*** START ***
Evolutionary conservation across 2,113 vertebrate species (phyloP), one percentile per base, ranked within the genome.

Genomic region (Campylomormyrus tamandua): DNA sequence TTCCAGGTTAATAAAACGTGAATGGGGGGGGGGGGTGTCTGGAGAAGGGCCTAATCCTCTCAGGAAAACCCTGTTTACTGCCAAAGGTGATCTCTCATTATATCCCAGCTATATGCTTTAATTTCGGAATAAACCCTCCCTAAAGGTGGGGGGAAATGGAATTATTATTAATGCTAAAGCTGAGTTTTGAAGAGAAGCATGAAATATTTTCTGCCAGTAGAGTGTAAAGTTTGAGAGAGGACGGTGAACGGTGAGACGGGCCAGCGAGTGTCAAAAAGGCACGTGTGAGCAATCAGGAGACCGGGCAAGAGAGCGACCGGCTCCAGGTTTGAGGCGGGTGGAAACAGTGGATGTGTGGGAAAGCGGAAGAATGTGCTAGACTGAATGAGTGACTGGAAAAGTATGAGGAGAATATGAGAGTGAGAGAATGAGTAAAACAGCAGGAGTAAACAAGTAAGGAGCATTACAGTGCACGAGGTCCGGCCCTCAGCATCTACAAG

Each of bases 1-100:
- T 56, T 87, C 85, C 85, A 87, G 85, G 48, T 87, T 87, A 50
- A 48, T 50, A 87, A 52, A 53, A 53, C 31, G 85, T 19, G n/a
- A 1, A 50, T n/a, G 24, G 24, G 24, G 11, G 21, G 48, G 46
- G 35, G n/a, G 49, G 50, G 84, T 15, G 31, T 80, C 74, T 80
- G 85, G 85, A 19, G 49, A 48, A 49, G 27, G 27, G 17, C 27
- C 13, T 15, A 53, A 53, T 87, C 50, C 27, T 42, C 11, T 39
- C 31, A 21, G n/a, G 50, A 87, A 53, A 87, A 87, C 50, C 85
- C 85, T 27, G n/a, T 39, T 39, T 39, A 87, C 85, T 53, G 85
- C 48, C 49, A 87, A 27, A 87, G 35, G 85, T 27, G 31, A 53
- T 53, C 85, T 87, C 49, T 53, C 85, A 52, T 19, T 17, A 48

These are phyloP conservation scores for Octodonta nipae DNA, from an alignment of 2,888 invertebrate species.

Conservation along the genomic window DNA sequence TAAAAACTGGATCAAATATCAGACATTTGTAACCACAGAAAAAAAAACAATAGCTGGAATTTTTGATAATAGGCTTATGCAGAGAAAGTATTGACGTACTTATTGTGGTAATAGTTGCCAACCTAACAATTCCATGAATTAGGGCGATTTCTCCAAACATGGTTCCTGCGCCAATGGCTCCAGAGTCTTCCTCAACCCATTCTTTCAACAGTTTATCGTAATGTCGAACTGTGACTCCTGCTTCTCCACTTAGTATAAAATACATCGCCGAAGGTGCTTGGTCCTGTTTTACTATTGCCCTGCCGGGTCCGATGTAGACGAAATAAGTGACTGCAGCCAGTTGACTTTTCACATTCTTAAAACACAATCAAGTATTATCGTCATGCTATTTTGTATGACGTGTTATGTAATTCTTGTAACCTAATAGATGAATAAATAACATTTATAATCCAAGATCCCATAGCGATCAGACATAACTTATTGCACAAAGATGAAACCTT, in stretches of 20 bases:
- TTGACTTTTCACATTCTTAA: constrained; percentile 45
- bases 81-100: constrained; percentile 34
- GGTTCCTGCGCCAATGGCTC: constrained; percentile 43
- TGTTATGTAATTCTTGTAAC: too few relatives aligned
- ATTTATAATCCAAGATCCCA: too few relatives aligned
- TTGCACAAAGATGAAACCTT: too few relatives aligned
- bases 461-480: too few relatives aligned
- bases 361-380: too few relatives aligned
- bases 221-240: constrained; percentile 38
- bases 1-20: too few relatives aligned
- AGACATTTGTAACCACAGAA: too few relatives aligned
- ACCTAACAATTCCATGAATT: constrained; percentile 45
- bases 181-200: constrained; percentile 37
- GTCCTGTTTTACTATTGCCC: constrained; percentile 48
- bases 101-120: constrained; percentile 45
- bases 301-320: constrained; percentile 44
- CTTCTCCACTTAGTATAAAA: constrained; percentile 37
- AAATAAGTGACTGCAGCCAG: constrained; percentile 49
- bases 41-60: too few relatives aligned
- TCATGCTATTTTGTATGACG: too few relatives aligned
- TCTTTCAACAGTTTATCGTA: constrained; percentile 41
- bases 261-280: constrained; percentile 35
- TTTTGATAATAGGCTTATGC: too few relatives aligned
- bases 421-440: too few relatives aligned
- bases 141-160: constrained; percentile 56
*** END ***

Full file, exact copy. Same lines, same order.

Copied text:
Evolutionary conservation across 2,113 vertebrate species (phyloP), one percentile per base, ranked within the genome.

Genomic region (Campylomormyrus tamandua): DNA sequence TTCCAGGTTAATAAAACGTGAATGGGGGGGGGGGGTGTCTGGAGAAGGGCCTAATCCTCTCAGGAAAACCCTGTTTACTGCCAAAGGTGATCTCTCATTATATCCCAGCTATATGCTTTAATTTCGGAATAAACCCTCCCTAAAGGTGGGGGGAAATGGAATTATTATTAATGCTAAAGCTGAGTTTTGAAGAGAAGCATGAAATATTTTCTGCCAGTAGAGTGTAAAGTTTGAGAGAGGACGGTGAACGGTGAGACGGGCCAGCGAGTGTCAAAAAGGCACGTGTGAGCAATCAGGAGACCGGGCAAGAGAGCGACCGGCTCCAGGTTTGAGGCGGGTGGAAACAGTGGATGTGTGGGAAAGCGGAAGAATGTGCTAGACTGAATGAGTGACTGGAAAAGTATGAGGAGAATATGAGAGTGAGAGAATGAGTAAAACAGCAGGAGTAAACAAGTAAGGAGCATTACAGTGCACGAGGTCCGGCCCTCAGCATCTACAAG

Each of bases 1-100:
- T 56, T 87, C 85, C 85, A 87, G 85, G 48, T 87, T 87, A 50
- A 48, T 50, A 87, A 52, A 53, A 53, C 31, G 85, T 19, G n/a
- A 1, A 50, T n/a, G 24, G 24, G 24, G 11, G 21, G 48, G 46
- G 35, G n/a, G 49, G 50, G 84, T 15, G 31, T 80, C 74, T 80
- G 85, G 85, A 19, G 49, A 48, A 49, G 27, G 27, G 17, C 27
- C 13, T 15, A 53, A 53, T 87, C 50, C 27, T 42, C 11, T 39
- C 31, A 21, G n/a, G 50, A 87, A 53, A 87, A 87, C 50, C 85
- C 85, T 27, G n/a, T 39, T 39, T 39, A 87, C 85, T 53, G 85
- C 48, C 49, A 87, A 27, A 87, G 35, G 85, T 27, G 31, A 53
- T 53, C 85, T 87, C 49, T 53, C 85, A 52, T 19, T 17, A 48

These are phyloP conservation scores for Octodonta nipae DNA, from an alignment of 2,888 invertebrate species.

Conservation along the genomic window DNA sequence TAAAAACTGGATCAAATATCAGACATTTGTAACCACAGAAAAAAAAACAATAGCTGGAATTTTTGATAATAGGCTTATGCAGAGAAAGTATTGACGTACTTATTGTGGTAATAGTTGCCAACCTAACAATTCCATGAATTAGGGCGATTTCTCCAAACATGGTTCCTGCGCCAATGGCTCCAGAGTCTTCCTCAACCCATTCTTTCAACAGTTTATCGTAATGTCGAACTGTGACTCCTGCTTCTCCACTTAGTATAAAATACATCGCCGAAGGTGCTTGGTCCTGTTTTACTATTGCCCTGCCGGGTCCGATGTAGACGAAATAAGTGACTGCAGCCAGTTGACTTTTCACATTCTTAAAACACAATCAAGTATTATCGTCATGCTATTTTGTATGACGTGTTATGTAATTCTTGTAACCTAATAGATGAATAAATAACATTTATAATCCAAGATCCCATAGCGATCAGACATAACTTATTGCACAAAGATGAAACCTT, in stretches of 20 bases:
- TTGACTTTTCACATTCTTAA: constrained; percentile 45
- bases 81-100: constrained; percentile 34
- GGTTCCTGCGCCAATGGCTC: constrained; percentile 43
- TGTTATGTAATTCTTGTAAC: too few relatives aligned
- ATTTATAATCCAAGATCCCA: too few relatives aligned
- TTGCACAAAGATGAAACCTT: too few relatives aligned
- bases 461-480: too few relatives aligned
- bases 361-380: too few relatives aligned
- bases 221-240: constrained; percentile 38
- bases 1-20: too few relatives aligned
- AGACATTTGTAACCACAGAA: too few relatives aligned
- ACCTAACAATTCCATGAATT: constrained; percentile 45
- bases 181-200: constrained; percentile 37
- GTCCTGTTTTACTATTGCCC: constrained; percentile 48
- bases 101-120: constrained; percentile 45
- bases 301-320: constrained; percentile 44
- CTTCTCCACTTAGTATAAAA: constrained; percentile 37
- AAATAAGTGACTGCAGCCAG: constrained; percentile 49
- bases 41-60: too few relatives aligned
- TCATGCTATTTTGTATGACG: too few relatives aligned
- TCTTTCAACAGTTTATCGTA: constrained; percentile 41
- bases 261-280: constrained; percentile 35
- TTTTGATAATAGGCTTATGC: too few relatives aligned
- bases 421-440: too few relatives aligned
- bases 141-160: constrained; percentile 56